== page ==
Cells need to repair damaged DNA in our genes to prevent the development of cancer and other diseases. Our cells therefore activate and send “repair-proteins”...

Im Focus: Dresdner scientists print tomorrow’s world

The Fraunhofer IWS Dresden and Technische Universität Dresden inaugurated their jointly operated Center for Additive Manufacturing Dresden (AMCD) with a festive ceremony on February 7, 2017. Scientists from various disciplines perform research on materials, additive manufacturing processes and innovative technologies, which build up components in a layer by layer process. This technology opens up new horizons for component design and combinations of functions. For example during fabrication, electrical conductors and sensors are already able to be additively manufactured into components. They provide information about stress conditions of a product during operation.

The 3D-printing technology, or additive manufacturing as it is often called, has long made the step out of scientific research laboratories into industrial...

Im Focus: Mimicking nature's cellular architectures via 3-D printing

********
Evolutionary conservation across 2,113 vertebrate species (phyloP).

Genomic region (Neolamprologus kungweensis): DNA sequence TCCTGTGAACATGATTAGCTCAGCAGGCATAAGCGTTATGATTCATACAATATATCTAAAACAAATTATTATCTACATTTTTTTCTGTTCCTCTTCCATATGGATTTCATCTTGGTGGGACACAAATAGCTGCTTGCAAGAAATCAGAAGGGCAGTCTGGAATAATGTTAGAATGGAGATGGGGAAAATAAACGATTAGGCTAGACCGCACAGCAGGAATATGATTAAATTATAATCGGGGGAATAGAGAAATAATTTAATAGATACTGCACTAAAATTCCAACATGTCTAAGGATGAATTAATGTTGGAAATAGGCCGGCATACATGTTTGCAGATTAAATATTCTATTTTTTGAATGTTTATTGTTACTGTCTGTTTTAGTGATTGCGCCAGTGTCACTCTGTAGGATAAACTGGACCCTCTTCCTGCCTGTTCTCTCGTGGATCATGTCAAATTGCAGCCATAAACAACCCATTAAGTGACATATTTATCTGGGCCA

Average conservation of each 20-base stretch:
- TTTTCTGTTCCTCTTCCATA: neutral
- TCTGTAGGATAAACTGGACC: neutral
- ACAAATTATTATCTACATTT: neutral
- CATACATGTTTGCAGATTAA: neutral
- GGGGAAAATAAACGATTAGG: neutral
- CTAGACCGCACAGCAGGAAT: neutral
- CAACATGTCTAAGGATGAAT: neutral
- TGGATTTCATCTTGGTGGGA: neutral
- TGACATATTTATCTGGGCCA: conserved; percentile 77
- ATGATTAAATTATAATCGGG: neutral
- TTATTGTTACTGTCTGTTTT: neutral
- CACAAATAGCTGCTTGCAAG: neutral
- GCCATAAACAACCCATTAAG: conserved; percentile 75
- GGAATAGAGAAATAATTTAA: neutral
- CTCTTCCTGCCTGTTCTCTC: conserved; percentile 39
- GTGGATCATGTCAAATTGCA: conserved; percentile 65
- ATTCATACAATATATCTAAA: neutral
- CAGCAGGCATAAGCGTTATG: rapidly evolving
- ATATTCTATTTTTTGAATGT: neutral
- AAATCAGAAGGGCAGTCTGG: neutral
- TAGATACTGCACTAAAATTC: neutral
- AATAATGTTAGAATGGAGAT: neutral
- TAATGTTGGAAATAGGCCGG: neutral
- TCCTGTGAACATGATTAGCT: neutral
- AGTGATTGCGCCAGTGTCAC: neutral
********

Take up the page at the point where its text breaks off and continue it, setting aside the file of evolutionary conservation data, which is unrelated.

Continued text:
Research offers new level of control over the structure of 3-D printed materials

Nature does amazing things with limited design materials. Grass, for example, can support its own weight, resist strong wind loads, and recover after being...

Im Focus: Three Magnetic States for Each Hole

Nanometer-scale magnetic perforated grids could create new possibilities for computing. Together with international colleagues, scientists from the Helmholtz Zentrum Dresden-Rossendorf (HZDR) have shown how a cobalt grid can be reliably programmed at room temperature. In addition they discovered that for every hole ("antidot") three magnetic states can be configured. The results have been published in the journal "Scientific Reports".

Physicist Dr. Rantej Bali from the HZDR, together with scientists from Singapore and Australia, designed a special grid structure in a thin layer of cobalt in...

All Focus news of the innovation-report >>>

Anzeige

Anzeige

Event News

Booth and panel discussion – The Lindau Nobel Laureate Meetings at the AAAS 2017 Annual Meeting

13.02.2017 | Event News

Complex Loading versus Hidden Reserves

10.02.2017 | Event News

International Conference on Crystal Growth in Freiburg

09.02.2017 | Event News

 
Latest News

Stingless bees have their nests protected by soldiers

24.02.2017 | Life Sciences

New risk factors for anxiety disorders

24.02.2017 | Life Sciences

MWC 2017: 5G Capital Berlin

24.02.2017 | Trade Fair News

VideoLinks
B2B-VideoLinks
More VideoLinks >>>